Lapin, J., Krueger, D., Wetterneck, T.B., Holman, G.T., Beasley, J., & Karsh, B.-T. (2010). Quality improvement from a human factors perspective. Paper presented at the Harvard Medical School: Update in Medicine Conference, Boston, MA.

    Lapin, J., Beasley, J., Smith, P., Hagenauer, M.E., & Karsh, B.-T. (2010). Hazards in the primary care of elderly patients: A qualitative analysis of physician hazard reports. Paper presented at the Family Medicine 40th Anniversary Celebration, Madison, WI.

    Beasley, J., Wetterneck, T.B., Temte, J., Lapin, J.A., Smith, P.A., Rivera-Rodriguez, A.J., & Karsh, B.-T. (2011). Information chaos in primary care: Implications for physician performance and patient safety. The Journal of the American Board of Family Medicine 24 (6), 745-751. PMCID: PMC3286113

  • Our previous work showed that many of the problems in the care of elderly patients are due to physicians having inadequate or confusing information during the visit. The purpose of the SAFE-C study was to see if a simple intervention, the use of the patient overview document (POD), and a team huddle, would provide physicians with the information they need at the time that they need it. The results could make visits more efficient, effective, and safer for patients, and more satisfying for everybody.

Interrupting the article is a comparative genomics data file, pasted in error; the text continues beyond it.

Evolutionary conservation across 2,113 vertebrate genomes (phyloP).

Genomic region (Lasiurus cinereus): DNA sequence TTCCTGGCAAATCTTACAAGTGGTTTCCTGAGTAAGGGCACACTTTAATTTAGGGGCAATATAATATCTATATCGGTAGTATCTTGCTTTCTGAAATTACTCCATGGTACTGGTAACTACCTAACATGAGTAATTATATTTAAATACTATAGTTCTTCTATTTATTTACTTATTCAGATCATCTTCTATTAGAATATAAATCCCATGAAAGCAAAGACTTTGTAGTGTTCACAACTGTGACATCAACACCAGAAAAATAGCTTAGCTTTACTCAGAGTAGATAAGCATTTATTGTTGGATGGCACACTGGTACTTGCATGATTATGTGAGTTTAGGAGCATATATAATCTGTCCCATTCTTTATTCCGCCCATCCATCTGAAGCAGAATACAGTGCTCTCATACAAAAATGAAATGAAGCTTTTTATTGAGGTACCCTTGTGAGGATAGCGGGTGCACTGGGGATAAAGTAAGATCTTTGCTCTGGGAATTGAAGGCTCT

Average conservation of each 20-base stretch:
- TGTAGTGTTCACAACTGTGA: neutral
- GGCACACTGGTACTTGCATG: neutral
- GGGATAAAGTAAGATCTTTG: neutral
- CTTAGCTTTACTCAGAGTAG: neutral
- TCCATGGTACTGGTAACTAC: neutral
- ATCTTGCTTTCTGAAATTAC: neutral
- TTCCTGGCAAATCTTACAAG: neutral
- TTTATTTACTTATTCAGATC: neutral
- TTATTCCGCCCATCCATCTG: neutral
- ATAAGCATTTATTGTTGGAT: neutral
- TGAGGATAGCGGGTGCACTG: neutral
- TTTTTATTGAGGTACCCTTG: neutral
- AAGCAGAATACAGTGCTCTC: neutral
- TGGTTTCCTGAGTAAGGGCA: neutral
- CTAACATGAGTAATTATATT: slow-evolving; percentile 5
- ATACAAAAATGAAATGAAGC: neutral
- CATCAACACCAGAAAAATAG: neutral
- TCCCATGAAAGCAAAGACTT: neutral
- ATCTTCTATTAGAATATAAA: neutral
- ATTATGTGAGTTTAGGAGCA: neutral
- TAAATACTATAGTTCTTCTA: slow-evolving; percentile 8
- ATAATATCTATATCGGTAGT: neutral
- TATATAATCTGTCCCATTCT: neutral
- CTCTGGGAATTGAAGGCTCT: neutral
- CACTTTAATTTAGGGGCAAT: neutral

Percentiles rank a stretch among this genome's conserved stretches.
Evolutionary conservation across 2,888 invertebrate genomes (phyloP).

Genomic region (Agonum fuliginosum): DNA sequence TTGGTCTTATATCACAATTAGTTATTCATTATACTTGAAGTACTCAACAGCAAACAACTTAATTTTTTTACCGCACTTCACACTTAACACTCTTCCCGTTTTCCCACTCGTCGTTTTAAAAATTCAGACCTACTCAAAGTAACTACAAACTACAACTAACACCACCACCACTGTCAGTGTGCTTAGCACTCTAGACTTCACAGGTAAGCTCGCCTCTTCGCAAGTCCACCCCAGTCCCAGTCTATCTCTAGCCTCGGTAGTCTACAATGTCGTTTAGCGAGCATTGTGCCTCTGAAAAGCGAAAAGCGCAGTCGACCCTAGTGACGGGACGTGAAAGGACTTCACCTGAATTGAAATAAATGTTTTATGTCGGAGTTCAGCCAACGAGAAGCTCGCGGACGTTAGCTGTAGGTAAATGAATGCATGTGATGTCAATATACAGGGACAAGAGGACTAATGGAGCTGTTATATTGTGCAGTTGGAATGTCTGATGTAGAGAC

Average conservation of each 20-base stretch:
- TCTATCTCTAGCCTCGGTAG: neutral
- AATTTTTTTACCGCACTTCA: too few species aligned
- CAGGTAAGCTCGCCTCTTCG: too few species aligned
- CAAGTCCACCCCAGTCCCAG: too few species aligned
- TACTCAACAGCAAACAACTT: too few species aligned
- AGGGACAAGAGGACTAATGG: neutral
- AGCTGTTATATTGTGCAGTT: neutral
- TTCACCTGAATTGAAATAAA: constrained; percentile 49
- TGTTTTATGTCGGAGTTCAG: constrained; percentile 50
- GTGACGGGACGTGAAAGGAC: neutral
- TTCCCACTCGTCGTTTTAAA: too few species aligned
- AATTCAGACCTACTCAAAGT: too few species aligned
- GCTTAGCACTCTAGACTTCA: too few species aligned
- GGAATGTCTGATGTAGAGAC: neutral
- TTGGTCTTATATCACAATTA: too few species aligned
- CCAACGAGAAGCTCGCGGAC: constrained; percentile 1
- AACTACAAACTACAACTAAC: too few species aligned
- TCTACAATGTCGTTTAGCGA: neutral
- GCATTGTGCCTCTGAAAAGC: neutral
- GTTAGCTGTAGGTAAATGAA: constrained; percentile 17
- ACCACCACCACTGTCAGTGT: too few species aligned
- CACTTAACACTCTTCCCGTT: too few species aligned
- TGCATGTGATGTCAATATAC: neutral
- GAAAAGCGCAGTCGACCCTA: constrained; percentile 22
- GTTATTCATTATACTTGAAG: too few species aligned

Goals of the Patient Overview process:

    • to provide the care team (the physician and his/her nurse/MA) with all of the information they need for the patient’s visit,
    • to bring the care team’s attention to things they need to address during the visit, and
    • to improve patient care while reducing physician workload.

    We think the Patient Overview process will:

    • allow the care team to plan for the visit and address the patient’s issues more efficiently at the visit rather than scrambling during and after the visit to obtain needed information,
    • allow the physician and the patient to set the agenda for the visit,
    • address the patient’s immediate needs as well as the patient’s ongoing medical status, for example, managing his/her chronic medical problems, and